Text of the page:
EghtesadOnline: Despite initiatives by Iran's Department of Environment and anti-air pollution campaigners, the use of bicycles and related projects has failed to take off across the country.
As a cheap means of transportation, cycling is regaining its 19th-century status because of the environmental challenges facing the world, such as high air pollution and global warming, which are posing threats to people’s lives.
However, compared to the population of Iranian metropolises, the number of cyclists is very low despite the heavy traffic, high level of air pollution and the risk of Covid-19 infections in public means of transportation.
Officials in Tehran, the capital city, which has paradoxically pioneered the establishment of cycling lanes and amenities, no longer appear enthusiastic about promoting the eco-friendly mode of transportation.
Parviz Sarvari, the deputy head of Tehran City Council, told YJC, “Expansion of cycling is an ideal plan for a polluted city like Tehran, but it is not a priority.”
Currently, he believes, all efforts should be centered on streamlining public transportation and adding more buses and subway wagons to the city’s fleet.
Sarvari stated that before investing in the expansion of cycling in the capital, measures should be taken to reduce the city's persistent air pollution.
“Cycling necessitates fresh air ... The activity should be carried out with careful attention to air quality,” he philosophized.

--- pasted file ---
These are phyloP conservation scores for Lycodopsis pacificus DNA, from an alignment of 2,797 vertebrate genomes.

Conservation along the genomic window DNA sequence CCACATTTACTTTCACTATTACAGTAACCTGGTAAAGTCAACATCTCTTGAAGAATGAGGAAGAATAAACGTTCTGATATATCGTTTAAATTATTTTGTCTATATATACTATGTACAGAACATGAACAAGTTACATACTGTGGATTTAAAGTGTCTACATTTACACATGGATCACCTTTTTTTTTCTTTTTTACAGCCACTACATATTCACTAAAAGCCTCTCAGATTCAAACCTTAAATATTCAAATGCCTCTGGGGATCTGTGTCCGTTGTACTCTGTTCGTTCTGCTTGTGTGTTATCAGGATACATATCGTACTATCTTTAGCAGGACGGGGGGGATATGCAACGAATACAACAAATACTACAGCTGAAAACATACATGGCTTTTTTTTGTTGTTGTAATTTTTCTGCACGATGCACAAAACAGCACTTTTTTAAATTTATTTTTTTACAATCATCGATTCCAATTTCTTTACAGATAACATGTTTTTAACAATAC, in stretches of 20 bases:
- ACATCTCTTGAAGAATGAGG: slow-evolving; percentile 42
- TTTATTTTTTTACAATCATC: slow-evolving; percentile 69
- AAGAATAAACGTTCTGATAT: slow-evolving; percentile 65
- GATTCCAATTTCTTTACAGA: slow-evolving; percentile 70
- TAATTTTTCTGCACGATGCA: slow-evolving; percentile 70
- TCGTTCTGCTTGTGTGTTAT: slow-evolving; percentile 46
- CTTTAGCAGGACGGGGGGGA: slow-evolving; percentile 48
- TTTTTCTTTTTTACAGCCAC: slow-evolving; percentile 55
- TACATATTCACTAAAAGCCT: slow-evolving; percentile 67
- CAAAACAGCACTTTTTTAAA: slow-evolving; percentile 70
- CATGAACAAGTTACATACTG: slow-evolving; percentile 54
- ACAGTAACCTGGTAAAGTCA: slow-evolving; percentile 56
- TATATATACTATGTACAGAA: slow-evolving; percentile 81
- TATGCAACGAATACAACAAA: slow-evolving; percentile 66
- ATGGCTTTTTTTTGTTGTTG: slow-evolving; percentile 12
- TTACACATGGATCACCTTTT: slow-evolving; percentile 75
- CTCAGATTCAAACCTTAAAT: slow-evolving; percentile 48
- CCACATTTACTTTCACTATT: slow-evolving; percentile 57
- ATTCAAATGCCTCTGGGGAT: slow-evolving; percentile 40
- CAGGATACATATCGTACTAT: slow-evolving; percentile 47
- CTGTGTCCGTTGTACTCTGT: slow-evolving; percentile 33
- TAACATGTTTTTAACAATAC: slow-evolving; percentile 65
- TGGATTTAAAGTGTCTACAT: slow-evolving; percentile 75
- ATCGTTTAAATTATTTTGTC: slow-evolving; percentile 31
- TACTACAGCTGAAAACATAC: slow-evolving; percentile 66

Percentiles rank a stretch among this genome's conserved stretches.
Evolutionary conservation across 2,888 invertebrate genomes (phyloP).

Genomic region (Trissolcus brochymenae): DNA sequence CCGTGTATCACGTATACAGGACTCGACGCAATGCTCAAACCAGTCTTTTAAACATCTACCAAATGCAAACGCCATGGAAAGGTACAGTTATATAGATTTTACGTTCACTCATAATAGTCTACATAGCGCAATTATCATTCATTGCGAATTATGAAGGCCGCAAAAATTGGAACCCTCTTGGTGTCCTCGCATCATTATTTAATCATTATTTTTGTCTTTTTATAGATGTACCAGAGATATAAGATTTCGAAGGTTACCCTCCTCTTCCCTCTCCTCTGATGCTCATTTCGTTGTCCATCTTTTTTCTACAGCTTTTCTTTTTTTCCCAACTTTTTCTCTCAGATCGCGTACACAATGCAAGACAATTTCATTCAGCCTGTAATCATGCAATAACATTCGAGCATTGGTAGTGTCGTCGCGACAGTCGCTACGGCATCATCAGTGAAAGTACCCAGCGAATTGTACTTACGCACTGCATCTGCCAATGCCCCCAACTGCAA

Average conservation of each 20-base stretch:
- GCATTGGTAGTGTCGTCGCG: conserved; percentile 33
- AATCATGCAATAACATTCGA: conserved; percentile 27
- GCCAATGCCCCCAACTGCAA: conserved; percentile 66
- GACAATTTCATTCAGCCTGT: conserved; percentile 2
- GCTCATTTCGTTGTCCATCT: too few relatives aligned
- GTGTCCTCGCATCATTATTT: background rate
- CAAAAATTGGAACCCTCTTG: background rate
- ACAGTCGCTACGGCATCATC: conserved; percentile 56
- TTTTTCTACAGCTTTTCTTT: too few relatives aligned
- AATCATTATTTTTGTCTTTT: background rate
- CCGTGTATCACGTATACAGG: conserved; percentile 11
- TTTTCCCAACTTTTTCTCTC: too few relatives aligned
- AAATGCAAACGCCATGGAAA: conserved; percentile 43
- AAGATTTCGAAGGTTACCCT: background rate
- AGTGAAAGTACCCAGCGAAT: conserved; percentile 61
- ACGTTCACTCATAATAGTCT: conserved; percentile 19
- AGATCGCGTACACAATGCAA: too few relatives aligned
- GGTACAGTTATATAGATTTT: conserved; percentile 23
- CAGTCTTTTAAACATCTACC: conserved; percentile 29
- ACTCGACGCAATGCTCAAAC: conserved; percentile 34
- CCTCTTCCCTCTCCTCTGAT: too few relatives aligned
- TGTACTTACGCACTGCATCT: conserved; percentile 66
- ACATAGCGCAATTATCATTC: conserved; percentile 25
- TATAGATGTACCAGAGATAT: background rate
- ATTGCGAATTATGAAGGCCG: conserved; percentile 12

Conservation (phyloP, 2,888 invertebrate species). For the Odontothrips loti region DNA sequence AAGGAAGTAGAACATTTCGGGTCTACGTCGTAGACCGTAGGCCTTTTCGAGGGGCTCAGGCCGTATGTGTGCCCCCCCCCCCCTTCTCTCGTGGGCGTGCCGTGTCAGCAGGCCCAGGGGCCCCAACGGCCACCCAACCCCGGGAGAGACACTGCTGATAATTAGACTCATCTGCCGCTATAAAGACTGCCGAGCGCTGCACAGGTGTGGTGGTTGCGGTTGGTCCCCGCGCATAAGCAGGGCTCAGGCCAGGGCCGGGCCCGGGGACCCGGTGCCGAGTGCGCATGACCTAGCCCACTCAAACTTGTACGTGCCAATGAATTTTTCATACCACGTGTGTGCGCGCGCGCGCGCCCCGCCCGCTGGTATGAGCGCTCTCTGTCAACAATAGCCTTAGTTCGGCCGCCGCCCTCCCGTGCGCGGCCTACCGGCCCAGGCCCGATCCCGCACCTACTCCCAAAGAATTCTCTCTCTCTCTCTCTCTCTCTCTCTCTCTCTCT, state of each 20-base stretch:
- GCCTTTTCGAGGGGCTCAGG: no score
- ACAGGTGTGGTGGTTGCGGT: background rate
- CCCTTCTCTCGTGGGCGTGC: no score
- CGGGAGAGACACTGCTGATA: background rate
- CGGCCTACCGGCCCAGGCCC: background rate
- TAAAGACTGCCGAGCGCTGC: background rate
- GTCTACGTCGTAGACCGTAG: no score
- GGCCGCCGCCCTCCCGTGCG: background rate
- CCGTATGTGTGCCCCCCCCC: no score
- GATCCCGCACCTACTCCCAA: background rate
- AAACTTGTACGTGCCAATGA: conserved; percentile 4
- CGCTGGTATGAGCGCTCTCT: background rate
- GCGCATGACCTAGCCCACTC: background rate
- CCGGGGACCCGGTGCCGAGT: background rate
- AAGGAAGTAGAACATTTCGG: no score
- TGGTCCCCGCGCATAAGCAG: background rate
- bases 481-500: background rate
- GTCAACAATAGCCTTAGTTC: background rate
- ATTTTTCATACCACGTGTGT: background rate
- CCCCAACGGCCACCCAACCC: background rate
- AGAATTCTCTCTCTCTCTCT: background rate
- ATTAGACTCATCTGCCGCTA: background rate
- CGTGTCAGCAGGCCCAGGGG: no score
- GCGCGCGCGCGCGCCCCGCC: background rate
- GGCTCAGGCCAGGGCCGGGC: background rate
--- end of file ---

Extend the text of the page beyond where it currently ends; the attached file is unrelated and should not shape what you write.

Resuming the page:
The official is surely putting the cart before the horse by saying healthy air should precede efforts for fostering cycling.
This is evident from the muted calls of Tehran officials for promoting public cycling or expanding bike lanes.
Only 4 Cycling Lanes in Tehran
Kambiz Mostafapour, the mayor of Tehran’s District 14, earlier said 19 kilometers of cycling lanes will soon be ready in the southeastern part of the metropolis.
“Around 11 kilometers of the lanes have already been built and the project will come on stream once the final 8 km are completed,” he said.
Mostafapour noted that to build an integrated cycling network throughout the city, the new routes will be connected to the adjacent districts 12, 13 and 15, through Basij and Mahallati highways as well as Abouzar Boulevard.
Tehran bikers have access to a total of four cycling lanes in the capital, the latest of which was established last year in June.
This lane is located in the eastern part of Taleqani Street, which crosses districts 6 and 7 in the city center.
Stretching over 1 kilometer between Mofatteh and Shariati streets, the lane is equipped with signage, lane markings and fences.
However, the other three lanes are located in one area, Tehran’s District 6, where Karimkhan, Iranshahr and Mofatteh streets have one bike lane each.
The fuzzy state of cycling development is not restricted to the capital city of Tehran.
Officials in the northwestern province of Ardabil believe that cycling is a foreign concept to the general population and significant efforts should be made to foster the culture.